Maternal Smoking and Child Psychological Problems: Disentangling Causal and Noncausal Effects
Objective: To explore associations of maternal prenatal smoking and child psychological problems and determine the role of causal intrauterine mechanisms.
Patients and Methods: Maternal smoking and child psychological problems were explored in 2 birth cohorts in Pelotas, Brazil (n = 509, random subsample), and the Avon Longitudinal Study of Parents and Children (ALSPAC) in Britain (n = 6735). Four approaches for exploring causal mechanisms were applied: (1) cross-population comparisons between a high-income and a middle-income country; (2) multiple adjustment for socioeconomic and parental psychological factors; (3) maternal-paternal comparisons as a test of putative intrauterine effects; and (4) searching for specific effects on different behavioral subscales.
Results: Socioeconomic patterning of maternal prenatal smoking was stronger in the ALSPAC compared with the Pelotas cohort. Despite this difference in a key confounder, consistency in observed associations was found between these cohorts. In both cohorts, unadjusted maternal smoking was associated with greater offspring hyperactivity, conduct/externalizing problems, and peer problems but not with emotional/internalizing problems. After adjusting for confounders and paternal prenatal smoking, only the association with conduct/externalizing problems persisted in both cohorts (conduct problems in the ALSPAC cohort, odds ratio [OR]: 1.24 [95% confidence interval (CI): 1.07–1.46], P = .005; externalizing problems in the Pelotas cohort, OR: 1.82 [95% CI: 1.19–2.78], P = .005; ORs reflect ordinal odds ratios of maternal smokers having offspring with higher scores). Maternal smoking associations were stronger than paternal smoking associations, although statistical evidence that these associations differed was weak in 1 cohort.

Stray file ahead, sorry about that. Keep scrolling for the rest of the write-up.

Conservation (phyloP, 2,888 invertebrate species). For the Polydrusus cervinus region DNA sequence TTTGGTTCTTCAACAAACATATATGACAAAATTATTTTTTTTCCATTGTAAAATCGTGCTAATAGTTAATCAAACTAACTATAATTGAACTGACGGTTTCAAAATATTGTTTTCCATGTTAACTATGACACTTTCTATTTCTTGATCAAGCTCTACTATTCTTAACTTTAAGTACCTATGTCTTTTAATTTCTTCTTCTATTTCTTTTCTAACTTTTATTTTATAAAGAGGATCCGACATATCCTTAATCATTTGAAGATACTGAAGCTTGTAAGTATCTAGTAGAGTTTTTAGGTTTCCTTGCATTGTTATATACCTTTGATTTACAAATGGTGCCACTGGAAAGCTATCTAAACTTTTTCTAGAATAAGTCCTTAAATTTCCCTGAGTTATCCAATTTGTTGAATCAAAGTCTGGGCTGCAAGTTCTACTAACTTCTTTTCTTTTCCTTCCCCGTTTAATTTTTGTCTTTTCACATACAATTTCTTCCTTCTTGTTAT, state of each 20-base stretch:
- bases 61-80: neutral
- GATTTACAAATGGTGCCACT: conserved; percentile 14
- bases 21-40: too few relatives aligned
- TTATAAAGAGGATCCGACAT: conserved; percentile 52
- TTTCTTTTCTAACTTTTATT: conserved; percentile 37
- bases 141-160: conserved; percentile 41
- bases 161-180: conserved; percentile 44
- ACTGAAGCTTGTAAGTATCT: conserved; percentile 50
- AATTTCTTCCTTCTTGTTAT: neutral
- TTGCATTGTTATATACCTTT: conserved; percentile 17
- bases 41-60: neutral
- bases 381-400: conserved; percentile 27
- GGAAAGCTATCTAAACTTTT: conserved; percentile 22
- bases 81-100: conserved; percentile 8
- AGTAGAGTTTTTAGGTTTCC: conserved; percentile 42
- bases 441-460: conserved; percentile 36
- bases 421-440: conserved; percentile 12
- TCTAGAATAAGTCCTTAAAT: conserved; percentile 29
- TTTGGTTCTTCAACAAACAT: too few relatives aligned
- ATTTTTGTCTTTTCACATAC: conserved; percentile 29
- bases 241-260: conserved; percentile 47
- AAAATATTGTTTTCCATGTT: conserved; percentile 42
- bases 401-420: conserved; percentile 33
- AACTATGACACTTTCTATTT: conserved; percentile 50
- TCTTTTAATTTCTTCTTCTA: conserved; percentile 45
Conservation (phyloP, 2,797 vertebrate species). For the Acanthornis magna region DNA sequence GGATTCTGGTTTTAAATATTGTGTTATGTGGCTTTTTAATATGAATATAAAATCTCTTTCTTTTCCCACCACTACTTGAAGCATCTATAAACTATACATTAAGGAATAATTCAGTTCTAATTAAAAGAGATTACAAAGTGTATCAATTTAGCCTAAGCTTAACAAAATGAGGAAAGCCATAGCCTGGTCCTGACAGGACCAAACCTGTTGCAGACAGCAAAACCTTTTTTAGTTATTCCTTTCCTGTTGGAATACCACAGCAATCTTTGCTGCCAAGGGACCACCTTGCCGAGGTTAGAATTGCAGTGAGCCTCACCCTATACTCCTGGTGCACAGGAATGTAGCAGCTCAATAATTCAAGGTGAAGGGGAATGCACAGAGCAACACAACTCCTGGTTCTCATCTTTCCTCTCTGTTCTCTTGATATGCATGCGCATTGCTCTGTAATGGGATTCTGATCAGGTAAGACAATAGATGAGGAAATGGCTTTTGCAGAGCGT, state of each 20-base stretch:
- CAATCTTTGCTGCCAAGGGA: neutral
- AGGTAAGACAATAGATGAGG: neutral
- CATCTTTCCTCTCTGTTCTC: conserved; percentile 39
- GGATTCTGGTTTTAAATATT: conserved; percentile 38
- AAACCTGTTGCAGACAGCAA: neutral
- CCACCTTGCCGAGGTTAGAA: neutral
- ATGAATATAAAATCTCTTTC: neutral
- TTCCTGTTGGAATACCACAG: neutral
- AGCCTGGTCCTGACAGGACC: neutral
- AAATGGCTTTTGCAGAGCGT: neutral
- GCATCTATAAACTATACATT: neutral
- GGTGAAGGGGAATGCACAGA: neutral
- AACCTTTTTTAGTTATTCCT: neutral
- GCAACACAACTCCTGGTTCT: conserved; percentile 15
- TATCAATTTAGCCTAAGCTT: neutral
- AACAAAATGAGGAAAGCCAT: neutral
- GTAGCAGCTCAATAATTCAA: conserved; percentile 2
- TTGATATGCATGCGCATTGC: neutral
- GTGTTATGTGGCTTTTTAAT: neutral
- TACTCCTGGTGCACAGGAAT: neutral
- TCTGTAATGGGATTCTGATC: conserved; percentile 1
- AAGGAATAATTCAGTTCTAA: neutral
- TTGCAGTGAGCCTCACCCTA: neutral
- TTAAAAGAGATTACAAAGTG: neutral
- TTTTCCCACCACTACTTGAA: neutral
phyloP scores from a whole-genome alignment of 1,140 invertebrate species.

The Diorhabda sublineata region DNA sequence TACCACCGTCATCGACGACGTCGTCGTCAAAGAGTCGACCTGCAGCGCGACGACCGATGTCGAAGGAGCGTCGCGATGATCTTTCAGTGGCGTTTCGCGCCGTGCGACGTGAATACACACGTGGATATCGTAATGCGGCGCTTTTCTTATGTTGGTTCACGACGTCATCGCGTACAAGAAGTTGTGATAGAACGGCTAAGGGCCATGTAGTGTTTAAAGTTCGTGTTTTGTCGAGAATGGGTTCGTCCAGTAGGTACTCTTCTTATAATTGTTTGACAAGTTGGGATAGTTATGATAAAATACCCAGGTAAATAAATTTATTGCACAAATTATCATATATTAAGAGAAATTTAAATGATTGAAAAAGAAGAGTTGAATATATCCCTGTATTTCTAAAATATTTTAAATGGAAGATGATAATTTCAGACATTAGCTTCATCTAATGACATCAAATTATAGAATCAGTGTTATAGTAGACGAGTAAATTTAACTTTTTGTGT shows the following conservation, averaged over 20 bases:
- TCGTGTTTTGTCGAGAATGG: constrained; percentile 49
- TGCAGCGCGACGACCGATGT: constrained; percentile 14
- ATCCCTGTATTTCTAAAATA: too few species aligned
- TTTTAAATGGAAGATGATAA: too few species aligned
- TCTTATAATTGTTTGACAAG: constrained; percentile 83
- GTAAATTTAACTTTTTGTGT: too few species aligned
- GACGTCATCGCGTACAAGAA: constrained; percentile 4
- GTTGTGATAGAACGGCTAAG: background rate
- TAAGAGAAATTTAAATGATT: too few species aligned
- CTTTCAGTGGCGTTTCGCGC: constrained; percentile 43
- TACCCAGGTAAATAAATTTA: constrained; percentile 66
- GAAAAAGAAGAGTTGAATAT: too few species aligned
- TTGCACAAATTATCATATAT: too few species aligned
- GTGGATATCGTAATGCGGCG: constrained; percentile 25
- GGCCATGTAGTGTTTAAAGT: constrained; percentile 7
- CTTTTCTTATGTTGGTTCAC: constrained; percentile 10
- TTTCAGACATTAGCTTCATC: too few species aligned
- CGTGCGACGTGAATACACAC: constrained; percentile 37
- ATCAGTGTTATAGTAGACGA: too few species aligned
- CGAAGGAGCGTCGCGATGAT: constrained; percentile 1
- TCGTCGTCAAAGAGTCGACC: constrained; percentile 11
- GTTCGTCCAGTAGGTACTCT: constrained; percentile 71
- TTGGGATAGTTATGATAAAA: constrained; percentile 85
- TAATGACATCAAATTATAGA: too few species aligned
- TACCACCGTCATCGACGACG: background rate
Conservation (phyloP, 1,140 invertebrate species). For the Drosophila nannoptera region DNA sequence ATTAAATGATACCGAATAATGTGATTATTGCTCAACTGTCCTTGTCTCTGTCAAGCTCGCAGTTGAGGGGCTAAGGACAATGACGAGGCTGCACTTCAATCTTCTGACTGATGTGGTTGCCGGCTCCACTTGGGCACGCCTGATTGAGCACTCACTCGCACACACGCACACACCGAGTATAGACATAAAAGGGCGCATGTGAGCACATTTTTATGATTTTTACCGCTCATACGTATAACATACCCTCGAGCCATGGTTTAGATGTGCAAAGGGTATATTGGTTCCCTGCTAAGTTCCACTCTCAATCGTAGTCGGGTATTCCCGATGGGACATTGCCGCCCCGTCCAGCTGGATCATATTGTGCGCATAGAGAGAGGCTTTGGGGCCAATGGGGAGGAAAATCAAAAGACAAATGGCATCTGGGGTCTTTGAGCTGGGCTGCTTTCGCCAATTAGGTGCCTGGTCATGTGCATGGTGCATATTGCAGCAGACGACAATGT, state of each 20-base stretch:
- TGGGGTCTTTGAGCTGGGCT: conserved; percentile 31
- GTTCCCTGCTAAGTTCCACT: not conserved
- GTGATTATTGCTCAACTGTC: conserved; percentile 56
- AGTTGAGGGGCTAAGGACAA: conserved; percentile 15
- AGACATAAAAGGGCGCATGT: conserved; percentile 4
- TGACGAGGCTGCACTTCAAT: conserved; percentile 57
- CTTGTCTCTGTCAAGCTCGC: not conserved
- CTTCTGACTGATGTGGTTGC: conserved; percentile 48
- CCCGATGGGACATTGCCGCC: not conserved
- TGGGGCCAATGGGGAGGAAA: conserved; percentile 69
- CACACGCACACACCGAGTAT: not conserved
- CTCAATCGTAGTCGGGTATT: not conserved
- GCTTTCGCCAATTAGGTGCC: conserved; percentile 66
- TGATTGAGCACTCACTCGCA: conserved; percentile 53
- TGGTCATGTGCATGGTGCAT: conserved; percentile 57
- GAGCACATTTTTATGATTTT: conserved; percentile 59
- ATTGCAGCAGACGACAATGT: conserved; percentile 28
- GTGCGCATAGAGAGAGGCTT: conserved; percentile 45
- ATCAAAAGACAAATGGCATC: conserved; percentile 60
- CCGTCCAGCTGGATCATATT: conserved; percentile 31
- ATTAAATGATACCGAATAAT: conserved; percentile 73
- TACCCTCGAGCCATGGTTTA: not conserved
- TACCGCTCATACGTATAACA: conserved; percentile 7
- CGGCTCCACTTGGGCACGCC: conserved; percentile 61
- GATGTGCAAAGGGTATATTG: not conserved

Conclusion: Evidence from 4 approaches suggests a possible intrauterine effect of maternal smoking on offspring conduct/externalizing problems.
- Accepted April 12, 2010.
- Copyright © 2010 by the American Academy of Pediatrics